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Open AccessArticle

Discovering Potential Settlement Areas around Archaeological Tells Using the Integration between Historic Topographic Maps, Optical, and Radar Data in the Northern Nile Delta, Egypt

1
Italian National Research Council, C.da Santa Loja, Tito Scalo, 85050 Potenza, Italy
2
National Authority for Remote Sensing and Space Sciences, Cairo 1564, Egypt
3
Department of Archaeology, Faculty of Arts, Kafrelsheikh University, Kafrelsheikh 1501, Egypt
4
Ministry of Antiquities, Cairo 11211, Egypt
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Department of Geography, Faculty of Arts, Kafrelsheikh University, Kafrelsheikh 1501, Egypt
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Department of Archaeology, Durham University, Durham DH1 4EE, UK
7
CEREGE, Collège de France, AMU, Aix-Marseille Université, Cedex 07, 13284 Marseille, France
8
School of Advanced Studies, University of Tyumen, 625003 Tyumen, Russia
*
Author to whom correspondence should be addressed.
Remote Sens. 2019, 11(24), 3039; https://doi.org/10.3390/rs11243039
Received: 25 October 2019 / Revised: 12 December 2019 / Accepted: 13 December 2019 / Published: 16 December 2019
The primary objective of this study is to leverage the integration of surface mapping data derived from optical, radar, and historic topographical studies with archaeological sampling to identify ancient settlement areas in the Northern Nile Delta, Egypt. This study employed the following methods: digitization of topographic maps, band indices techniques on optical data, the creation of a 3D model from SRTM data, and Sentinel-1 interferometric wide swath (IW) analysis. This type of study is particularly relevant to the search for evidence of otherwise hidden ancient settlements. Due to its geographical situation and the fertility of the Nile, Egypt witnessed the autochthonous development of predynastic and dynastic civilizations, as well as an extensive history of external influences due to Greek, Roman, Coptic, Islamic, and Colonial-era interventions. Excavation work at Buto (Tell el-Fara’in) in 2017–18, carried out by the Kafrelsheikh University (KFS) in cooperation with the Ministry of Antiquities, demonstrated that remote sensing data offers considerable promise as a tool for developing regional settlement studies and excavation strategies. This study integrates the mission work in Buto with the satellite imagery in and around the area of the excavation. The results of the initial Buto area research serve as a methodological model to expand the study area to the North Delta with the goal of detecting the extent of the ancient kingdoms of Buto and Sakha. The results of this research include the creation of a composite historical database using ancient references and early topographical maps (1722, 1941, 1950, and 1997), Optical Corona (1965), Landsat MSS (Multispectral Scanner System) (1973, 1978, and 1988), TM (Thematic Mapper) (2005) data, and Radar SRTM (2014) and Sentinel1 (2018 and 2019) data. The data in this study have been analyzed using the ArcMap, Envi, and SNAP software. The results from the current investigation highlight the rapid changes in the land use/land cover in the last century in which many ancient sites were lost due to agriculture and urban development. Three potential settlement areas have been identified with the Sentinel1 Radar data, and have been integrated with the early maps. These discoveries will help develop excavation strategies aimed at elucidating the ancient settlement dynamics and history of the region during the next phase of research. View Full-Text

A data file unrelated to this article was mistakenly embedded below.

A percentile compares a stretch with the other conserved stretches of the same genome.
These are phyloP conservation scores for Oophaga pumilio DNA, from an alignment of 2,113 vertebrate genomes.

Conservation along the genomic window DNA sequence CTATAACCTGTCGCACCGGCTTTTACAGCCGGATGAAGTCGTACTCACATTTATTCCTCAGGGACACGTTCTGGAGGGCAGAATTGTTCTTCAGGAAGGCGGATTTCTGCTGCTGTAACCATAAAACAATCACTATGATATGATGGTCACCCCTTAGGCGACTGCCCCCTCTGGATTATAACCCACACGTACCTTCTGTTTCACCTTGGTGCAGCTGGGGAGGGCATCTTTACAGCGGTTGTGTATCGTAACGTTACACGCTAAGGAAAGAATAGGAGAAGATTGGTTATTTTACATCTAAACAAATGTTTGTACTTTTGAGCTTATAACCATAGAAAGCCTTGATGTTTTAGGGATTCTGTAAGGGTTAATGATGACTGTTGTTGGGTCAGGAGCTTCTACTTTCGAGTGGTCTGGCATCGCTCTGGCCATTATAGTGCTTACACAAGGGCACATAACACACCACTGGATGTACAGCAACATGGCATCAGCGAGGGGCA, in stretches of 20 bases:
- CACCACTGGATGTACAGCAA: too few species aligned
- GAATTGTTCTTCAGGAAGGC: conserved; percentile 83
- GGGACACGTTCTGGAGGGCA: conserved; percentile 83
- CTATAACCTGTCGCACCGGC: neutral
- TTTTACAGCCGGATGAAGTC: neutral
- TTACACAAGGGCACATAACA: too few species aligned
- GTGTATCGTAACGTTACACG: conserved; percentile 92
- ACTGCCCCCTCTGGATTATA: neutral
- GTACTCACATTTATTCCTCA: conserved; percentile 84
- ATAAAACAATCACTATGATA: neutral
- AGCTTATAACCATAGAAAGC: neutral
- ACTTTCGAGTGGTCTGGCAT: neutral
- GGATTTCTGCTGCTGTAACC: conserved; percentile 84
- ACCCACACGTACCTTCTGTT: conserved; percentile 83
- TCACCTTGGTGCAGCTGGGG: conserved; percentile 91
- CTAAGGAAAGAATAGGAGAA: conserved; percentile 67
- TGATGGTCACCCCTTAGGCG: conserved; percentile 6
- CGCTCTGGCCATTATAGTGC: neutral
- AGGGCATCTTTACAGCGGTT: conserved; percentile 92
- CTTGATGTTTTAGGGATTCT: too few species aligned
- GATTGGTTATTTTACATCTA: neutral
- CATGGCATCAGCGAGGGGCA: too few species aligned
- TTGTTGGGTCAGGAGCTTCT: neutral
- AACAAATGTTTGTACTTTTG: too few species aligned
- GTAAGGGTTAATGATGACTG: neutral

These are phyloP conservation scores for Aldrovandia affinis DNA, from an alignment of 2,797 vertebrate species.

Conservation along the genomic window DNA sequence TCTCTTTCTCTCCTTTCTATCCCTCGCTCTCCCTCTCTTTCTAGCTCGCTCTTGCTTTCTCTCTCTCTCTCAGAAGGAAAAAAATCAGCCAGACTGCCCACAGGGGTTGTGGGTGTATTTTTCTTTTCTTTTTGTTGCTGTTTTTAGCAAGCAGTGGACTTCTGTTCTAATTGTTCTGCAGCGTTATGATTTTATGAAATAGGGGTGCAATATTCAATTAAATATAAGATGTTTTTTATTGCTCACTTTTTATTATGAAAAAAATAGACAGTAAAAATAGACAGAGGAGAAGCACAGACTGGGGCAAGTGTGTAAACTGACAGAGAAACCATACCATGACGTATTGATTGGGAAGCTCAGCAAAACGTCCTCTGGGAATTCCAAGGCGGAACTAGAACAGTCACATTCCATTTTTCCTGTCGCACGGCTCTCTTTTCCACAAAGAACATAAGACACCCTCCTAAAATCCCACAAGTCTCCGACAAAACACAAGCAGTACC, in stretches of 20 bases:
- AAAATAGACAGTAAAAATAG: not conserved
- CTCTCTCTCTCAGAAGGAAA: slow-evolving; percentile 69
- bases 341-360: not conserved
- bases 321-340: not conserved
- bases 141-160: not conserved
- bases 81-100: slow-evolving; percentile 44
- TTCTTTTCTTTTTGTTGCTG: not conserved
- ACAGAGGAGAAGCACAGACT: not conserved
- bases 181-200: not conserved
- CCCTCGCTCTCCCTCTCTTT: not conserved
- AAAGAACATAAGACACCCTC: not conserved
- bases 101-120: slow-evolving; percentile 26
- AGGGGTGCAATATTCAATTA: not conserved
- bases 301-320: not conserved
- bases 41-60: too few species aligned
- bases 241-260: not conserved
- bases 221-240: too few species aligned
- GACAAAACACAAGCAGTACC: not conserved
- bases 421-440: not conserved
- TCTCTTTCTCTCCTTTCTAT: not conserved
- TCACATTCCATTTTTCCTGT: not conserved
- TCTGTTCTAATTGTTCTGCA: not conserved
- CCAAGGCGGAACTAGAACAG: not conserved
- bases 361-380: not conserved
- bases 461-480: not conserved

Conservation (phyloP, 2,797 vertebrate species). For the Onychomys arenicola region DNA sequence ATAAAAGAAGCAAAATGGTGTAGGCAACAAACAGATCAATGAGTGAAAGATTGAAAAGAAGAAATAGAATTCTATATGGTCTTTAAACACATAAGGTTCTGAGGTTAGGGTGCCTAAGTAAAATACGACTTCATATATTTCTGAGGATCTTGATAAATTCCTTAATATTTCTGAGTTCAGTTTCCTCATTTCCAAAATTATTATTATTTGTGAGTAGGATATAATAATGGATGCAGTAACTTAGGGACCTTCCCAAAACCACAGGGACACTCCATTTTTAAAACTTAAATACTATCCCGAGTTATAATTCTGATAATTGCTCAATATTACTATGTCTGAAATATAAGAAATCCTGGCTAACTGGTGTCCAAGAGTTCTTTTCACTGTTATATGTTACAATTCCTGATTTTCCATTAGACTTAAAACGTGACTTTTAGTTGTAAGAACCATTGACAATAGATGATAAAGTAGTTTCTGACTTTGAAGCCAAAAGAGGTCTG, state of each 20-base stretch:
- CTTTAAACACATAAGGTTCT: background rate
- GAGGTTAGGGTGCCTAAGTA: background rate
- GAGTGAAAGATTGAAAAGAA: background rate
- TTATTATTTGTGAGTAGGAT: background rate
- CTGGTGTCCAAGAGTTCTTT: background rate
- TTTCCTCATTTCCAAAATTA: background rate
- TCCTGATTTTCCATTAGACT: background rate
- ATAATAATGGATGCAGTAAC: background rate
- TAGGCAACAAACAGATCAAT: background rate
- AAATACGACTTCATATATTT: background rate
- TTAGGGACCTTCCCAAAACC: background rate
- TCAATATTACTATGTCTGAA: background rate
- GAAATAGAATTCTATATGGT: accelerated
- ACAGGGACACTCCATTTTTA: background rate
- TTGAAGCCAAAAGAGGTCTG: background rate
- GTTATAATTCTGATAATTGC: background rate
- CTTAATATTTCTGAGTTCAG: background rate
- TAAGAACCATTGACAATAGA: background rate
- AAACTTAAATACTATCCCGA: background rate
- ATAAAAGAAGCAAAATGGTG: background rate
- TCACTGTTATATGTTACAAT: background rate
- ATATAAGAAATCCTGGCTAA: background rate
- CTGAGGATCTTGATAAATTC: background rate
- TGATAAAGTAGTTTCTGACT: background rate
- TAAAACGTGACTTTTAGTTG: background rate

Keywords: buried sites; ancient civilizations; northern Egyptian kingdom; GIS techniques; big data; Space Archaeology; Remote Sensing Survey buried sites; ancient civilizations; northern Egyptian kingdom; GIS techniques; big data; Space Archaeology; Remote Sensing Survey
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MDPI and ACS Style

Elfadaly, A.; A. R. Abouarab, M.; M. El Shabrawy, R.R.; Mostafa, W.; Wilson, P.; Morhange, C.; Silverstein, J.; Lasaponara, R. Discovering Potential Settlement Areas around Archaeological Tells Using the Integration between Historic Topographic Maps, Optical, and Radar Data in the Northern Nile Delta, Egypt. Remote Sens. 2019, 11, 3039.

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